Dog training tip #1
Choosing a puppy

Avoid choosing a puppy that has been taken away from their siblings and mother before the 7 weeks of age. This puppy has missed out on Crucial Canine Imprinting. This is the time when the mother disciplines the puppies for unruly behaviour and sets the social boundaries. The ideal age to separate a puppy from it's mother is between 7-9 weeks of age.

Dog training tip #2

Many times the dog does not understand what you mean or does something it thinks it should do because of the lack of communication skills of the owner. A professional trainer knows how to communicate with your dog right from the beginning. Most dogs really like to please their owner.

Dog training tip #3
Commonsense questions

When choosing a puppy observe the behaviour of the parents when possible and don't hesitate to pose any questions to the breeder if you have any concerns.

  • Are the parents calm and easy to live with ?
  • Were they easy to train ? -Do they look good for their ages ?
  • Avoid a puppy that shows fear or anxious behaviour.
  • Look for physical soundness in the parentage.
  • Insist on commonsense answers to commonsense questions.
  • Remember a new puppy is your companion for years to come.

Dog training tip #4
Suit your lifestyle

Choose a breed or hybrid that most suits your lifestyle and environment. Don't make the mistake to base your choice just on looks. It is unfair to the dog and it might lead to an stressfully relationship between you and your dog. Take some time to research the breeds and what they were bred for. It is important that the temperament and energy of the breed suits your lifestyle. If you are unsure talk to people who own a dog of your preferred breed or seek professional advice.

Dog training tip #5
Stopping puppies from biting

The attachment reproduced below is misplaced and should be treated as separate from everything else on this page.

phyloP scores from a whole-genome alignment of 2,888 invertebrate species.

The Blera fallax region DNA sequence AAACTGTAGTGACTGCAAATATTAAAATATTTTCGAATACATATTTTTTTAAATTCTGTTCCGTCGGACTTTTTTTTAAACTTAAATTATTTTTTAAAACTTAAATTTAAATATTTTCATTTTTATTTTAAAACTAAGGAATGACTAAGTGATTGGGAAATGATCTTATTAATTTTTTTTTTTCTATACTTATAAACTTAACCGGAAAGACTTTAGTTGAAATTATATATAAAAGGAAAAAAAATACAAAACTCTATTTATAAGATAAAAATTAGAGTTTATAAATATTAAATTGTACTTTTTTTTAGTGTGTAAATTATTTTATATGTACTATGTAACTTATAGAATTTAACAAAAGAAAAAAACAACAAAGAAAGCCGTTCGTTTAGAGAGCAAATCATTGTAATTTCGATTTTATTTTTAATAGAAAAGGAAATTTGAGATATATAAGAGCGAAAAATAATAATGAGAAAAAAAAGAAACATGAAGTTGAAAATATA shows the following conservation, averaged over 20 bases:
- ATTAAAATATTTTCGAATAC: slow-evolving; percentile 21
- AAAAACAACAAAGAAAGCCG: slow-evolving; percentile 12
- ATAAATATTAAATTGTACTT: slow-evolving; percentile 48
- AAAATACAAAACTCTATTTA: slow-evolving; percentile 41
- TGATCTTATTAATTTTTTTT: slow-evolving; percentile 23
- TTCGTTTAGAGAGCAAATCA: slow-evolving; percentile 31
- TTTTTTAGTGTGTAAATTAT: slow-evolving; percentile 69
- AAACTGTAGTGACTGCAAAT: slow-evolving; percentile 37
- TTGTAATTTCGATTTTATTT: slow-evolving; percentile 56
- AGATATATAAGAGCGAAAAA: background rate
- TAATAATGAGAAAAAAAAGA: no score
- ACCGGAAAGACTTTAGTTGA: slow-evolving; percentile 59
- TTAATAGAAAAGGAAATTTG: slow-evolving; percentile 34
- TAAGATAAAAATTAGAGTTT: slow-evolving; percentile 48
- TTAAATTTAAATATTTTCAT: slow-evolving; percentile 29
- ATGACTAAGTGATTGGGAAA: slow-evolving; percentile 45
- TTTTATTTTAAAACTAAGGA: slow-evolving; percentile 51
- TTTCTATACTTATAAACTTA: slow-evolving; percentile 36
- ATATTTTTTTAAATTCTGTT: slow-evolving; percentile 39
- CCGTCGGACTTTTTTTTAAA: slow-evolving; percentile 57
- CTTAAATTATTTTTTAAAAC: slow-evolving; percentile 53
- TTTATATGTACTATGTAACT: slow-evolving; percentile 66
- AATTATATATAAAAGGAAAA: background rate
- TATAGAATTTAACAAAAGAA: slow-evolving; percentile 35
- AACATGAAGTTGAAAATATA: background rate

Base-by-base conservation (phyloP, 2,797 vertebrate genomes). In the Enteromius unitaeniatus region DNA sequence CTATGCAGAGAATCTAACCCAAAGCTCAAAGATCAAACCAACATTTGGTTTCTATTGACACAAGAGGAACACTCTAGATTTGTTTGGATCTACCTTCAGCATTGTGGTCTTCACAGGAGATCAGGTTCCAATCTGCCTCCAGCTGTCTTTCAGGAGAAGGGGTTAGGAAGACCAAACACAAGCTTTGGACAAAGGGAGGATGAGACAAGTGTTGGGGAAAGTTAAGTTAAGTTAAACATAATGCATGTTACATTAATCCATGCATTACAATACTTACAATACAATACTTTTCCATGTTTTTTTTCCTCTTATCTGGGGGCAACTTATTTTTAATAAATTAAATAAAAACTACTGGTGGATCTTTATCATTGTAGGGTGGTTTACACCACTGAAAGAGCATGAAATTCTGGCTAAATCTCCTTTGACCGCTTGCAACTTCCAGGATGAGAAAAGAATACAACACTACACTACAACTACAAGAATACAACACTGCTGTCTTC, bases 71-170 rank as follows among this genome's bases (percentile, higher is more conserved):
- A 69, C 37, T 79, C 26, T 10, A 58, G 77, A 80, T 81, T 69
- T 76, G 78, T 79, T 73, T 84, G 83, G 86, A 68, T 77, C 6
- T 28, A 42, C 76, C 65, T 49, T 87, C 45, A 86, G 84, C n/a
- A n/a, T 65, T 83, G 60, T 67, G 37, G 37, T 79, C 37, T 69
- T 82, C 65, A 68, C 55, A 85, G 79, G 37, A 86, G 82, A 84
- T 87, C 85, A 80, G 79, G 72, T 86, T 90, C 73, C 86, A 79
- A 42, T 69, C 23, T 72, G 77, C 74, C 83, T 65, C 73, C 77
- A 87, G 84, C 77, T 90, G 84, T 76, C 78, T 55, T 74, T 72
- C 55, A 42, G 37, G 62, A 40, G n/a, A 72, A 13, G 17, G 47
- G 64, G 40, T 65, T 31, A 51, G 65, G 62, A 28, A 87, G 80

When dogs are at the puppy stage, it is the best time to install appropriate, respectful and compliant behaviour. This will set your puppy up for minimum effort of training to achieve maximum results when they become an adult dog. Puppies like to test boundaries. If you let your puppy use yourself as a chew toy, you are setting your puppy up for failure. You are creating an out of control dominant dog that does not fit into society.

When your puppy wants to bite you, even a slight mouthing, give the puppy an instant verbal negative and a quick grab on the back of their neck. Be dramatic, dogs are masters of drama, use eye contact, say a negative like NO or AHHH. Put your hand infront of the puppy and let the puppy decide if its going to make the same dishonest decision again. If the puppy doesn't bite or licks, which is harmless honest non-dominant behaviour, reward the puppy with verbal praise like GOOD DOG and PATS.

If the puppy doesn't choose honesty and begins biting again, do the same verbal negative as before but be harder and sharper with the correction and put your hand out again and watch what decision the pup makes. Continue this until the pup makes the right decision. Remember the session does not end until the pup makes the right decision and gets praised for it. Be firmer with every step. Remember to have lots of play toys for puppies and never them use your hand, clothing,shoes etc.


dog training tips